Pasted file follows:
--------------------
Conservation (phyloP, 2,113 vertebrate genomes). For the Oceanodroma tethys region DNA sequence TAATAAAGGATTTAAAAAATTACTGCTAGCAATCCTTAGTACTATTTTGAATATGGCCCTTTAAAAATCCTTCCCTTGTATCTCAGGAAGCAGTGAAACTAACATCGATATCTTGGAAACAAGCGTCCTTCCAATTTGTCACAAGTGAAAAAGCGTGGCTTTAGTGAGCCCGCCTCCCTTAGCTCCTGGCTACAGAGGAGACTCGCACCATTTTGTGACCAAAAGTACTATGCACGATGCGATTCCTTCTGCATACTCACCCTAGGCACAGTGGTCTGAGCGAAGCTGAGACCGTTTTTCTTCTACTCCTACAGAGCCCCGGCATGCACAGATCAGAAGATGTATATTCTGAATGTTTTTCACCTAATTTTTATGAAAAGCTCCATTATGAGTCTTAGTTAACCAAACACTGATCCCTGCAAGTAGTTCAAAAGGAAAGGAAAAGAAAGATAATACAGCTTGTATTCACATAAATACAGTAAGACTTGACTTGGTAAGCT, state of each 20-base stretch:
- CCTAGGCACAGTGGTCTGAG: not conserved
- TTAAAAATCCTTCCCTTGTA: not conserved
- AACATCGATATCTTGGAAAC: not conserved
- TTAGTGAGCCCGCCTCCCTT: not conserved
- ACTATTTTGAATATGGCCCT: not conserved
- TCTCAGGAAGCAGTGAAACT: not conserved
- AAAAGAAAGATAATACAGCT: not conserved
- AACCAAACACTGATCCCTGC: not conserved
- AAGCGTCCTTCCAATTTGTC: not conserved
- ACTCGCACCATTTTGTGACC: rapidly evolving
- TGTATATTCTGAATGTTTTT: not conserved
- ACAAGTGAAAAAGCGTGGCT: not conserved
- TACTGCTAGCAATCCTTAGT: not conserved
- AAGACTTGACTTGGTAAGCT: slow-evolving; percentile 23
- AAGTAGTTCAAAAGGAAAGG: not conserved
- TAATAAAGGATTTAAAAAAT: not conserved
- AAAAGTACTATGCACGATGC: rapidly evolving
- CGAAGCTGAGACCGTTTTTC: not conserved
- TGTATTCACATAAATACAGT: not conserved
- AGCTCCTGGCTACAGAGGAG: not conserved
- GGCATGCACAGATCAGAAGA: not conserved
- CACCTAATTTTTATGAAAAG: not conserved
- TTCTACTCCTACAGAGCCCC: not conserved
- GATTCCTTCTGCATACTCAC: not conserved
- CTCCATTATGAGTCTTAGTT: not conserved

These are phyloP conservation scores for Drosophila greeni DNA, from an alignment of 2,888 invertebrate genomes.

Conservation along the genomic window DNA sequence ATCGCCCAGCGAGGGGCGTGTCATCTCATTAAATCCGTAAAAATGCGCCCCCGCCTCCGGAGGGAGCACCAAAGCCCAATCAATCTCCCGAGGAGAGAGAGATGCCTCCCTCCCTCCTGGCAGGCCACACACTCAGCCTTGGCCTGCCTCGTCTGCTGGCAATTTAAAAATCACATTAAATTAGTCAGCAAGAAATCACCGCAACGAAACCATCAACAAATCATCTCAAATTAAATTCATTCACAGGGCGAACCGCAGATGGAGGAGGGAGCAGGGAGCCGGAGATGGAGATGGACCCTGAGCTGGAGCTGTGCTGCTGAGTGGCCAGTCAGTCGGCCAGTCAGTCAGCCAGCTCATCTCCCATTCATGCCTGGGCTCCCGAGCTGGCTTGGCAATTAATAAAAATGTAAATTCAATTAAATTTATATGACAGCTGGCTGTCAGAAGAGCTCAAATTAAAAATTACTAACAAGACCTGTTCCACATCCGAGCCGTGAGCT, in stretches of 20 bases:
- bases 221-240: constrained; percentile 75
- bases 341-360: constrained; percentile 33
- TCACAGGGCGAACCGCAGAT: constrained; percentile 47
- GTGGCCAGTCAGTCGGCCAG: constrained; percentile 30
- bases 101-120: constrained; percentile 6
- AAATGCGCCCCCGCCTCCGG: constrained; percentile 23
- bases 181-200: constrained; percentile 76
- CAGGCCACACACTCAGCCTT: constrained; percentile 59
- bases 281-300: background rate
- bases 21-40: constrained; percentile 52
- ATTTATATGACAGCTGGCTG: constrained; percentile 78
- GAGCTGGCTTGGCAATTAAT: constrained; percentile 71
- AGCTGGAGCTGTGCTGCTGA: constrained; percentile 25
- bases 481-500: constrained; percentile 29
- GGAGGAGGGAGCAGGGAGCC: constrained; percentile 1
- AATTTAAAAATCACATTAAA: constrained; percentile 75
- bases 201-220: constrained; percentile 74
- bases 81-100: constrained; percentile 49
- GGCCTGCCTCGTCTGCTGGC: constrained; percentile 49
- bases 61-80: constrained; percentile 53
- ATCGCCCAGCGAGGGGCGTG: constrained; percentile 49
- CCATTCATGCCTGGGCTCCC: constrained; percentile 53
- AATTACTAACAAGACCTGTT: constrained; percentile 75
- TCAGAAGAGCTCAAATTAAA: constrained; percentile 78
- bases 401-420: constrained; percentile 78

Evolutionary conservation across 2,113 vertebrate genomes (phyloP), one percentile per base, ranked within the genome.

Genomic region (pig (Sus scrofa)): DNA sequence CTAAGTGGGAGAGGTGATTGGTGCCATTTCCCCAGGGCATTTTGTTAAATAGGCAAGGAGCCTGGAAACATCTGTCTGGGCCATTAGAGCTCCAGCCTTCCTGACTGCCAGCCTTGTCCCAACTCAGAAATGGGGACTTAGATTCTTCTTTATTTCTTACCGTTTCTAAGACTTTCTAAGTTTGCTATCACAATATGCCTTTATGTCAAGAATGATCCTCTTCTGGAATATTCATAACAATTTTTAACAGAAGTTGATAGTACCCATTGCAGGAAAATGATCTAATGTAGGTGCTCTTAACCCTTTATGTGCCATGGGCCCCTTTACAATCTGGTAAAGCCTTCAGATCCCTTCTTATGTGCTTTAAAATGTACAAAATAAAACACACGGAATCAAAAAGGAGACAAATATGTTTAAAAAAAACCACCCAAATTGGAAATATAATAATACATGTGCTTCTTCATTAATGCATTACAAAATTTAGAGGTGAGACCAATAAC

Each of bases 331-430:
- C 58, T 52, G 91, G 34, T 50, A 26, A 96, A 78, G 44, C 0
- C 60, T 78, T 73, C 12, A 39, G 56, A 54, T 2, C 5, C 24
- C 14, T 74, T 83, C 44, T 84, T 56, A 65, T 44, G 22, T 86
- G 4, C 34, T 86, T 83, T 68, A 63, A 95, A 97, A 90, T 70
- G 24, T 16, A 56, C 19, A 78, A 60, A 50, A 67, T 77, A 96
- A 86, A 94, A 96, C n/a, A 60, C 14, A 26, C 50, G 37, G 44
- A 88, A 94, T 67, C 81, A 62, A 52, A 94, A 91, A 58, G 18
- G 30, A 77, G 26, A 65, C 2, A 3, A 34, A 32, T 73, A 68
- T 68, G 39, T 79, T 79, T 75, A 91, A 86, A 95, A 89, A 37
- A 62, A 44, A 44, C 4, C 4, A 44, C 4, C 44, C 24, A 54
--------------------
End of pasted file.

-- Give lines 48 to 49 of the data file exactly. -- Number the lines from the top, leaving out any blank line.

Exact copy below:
- bases 61-80: constrained; percentile 53
- ATCGCCCAGCGAGGGGCGTG: constrained; percentile 49